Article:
On the Operating Table

I have a fascination with medical shows. I have been an ER addict since the beginning. Of course there have been spurts when I kicked my habit, but like a good addict I always return.

My latest addiction is Grey's Anatomy--fast-paced, insightful yet witty, and full of twenty-somethings struggling with the same battles I face as a twenty-something, i.e. loneliness, not quite finding my niche, feeling perpetually caught in between what was and what is to come. I identify with these people and the lives they lead (except for the premarital sex).

This morning as Emily and I sat down to discuss Abba's Child, our latest textual conquest on our journey towards radical discipleship, my addiction helped me to put together a rather vivid word picture of where I currently am in my life:

In me there is a huge, gaping, bloody wound--a war wound if you will--a wound that has been bleeding for years. This wound causes me much grief, pain, and heartache--it is an emptiness within me. Over time I have stuffed the wound full of gauze as if doing triage on a battlefield. My strips of gauze are relationships, material possessions, past-times, etc., anything that provides a little bit of temporary relief and keeps the blood from pouring out. The gauze serves its purpose but does not serve it well.

This week one of those strips of cause that had been there for sometime, caked with dried blood, was removed. I can't begin to describe to you the pain of having it ripped off, tearing at the flesh and reopening the wound. But yet this is a reminder...

This is a reminder, incentive really, to get myself to the operating table. It's time, past time, to unpackage the wound, mend the insides, and close the wound. It's time for something beyond gauze. It's time for the Great Physician in all His glory to take scalpel in hand and fix the broken bits of me. It is time to let Him heal the wound, fill it with Himself, and carefully close it up.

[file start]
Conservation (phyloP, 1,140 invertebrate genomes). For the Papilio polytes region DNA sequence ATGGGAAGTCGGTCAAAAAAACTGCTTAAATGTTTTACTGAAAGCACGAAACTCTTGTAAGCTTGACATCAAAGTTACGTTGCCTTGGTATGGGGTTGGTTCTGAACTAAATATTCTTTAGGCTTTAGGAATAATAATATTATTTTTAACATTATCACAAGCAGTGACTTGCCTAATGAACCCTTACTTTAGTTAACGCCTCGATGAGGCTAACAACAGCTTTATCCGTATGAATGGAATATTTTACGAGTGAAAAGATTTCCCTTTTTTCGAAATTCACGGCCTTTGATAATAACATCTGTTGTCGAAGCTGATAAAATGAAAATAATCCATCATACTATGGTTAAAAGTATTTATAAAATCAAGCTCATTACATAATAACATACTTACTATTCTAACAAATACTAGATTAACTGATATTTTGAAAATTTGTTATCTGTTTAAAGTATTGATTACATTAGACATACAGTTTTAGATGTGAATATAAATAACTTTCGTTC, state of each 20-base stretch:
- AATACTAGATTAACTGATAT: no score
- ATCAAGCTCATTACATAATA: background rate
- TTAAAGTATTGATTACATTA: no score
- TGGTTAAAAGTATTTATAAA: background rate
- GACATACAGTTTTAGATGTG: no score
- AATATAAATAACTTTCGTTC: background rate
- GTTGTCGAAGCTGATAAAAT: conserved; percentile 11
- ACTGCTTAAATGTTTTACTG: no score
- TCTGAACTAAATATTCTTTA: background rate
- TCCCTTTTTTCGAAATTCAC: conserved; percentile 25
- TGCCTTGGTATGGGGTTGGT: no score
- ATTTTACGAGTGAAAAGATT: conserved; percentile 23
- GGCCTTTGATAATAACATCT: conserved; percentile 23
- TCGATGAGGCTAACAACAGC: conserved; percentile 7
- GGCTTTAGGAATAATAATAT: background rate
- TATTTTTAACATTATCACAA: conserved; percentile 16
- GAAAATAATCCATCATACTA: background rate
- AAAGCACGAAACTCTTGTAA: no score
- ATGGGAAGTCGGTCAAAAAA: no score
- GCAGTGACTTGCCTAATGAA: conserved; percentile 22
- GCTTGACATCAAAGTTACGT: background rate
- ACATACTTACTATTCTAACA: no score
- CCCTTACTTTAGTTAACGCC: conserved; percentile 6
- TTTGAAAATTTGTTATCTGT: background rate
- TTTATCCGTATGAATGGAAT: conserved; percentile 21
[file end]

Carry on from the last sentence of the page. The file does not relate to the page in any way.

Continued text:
On ER and Grey's when they tell a patient they have to have surgery, that patient never looks too excited. They never jump for joy at the thought of having their flesh cut open and human hands poking around their insides trying to fix the problem. That leads me to believe that I don't want to get to excited about surgery, even a metaphorical one, even when the Surgeon is God. But what the patients do get excited about is when they hear their is a 90% survival rate or they dream of what life will be like post-surgery. So I have no doubt that removing the rest of the gauze is going to hurt like duct-tape ripping the hair off your arms and that the surgery will be long and complicated, but the end result is grace and mercy and a Spirit-filled life--life how it was meant to be lived--as a child of God, an heir to His Kingdom.

Father, fill me with you. Fill my emptiness with You. Tear down the idols in my life. Rip away the addictions. Lead me to the place of brokenness, and in that place allow Your healing hands to go to work in my life. You are my hope, Lord, fill me.

"Be very careful, then, how you live--not as unwise but as wise, making the most of every opportunity, because the days are evil. Therefore do not be foolish, but understand what the Lord's will really is. Do not get drunk on wine, which leads to debauchery. Instead be filled with the Spirit. Speak to one another with psalms, hymns and spiritual songs. Sing and make music in your heart to the Lord, always giving thank to God the Father for everything, in the name of our Lord Jesus Christ." Ephesians 5:15-20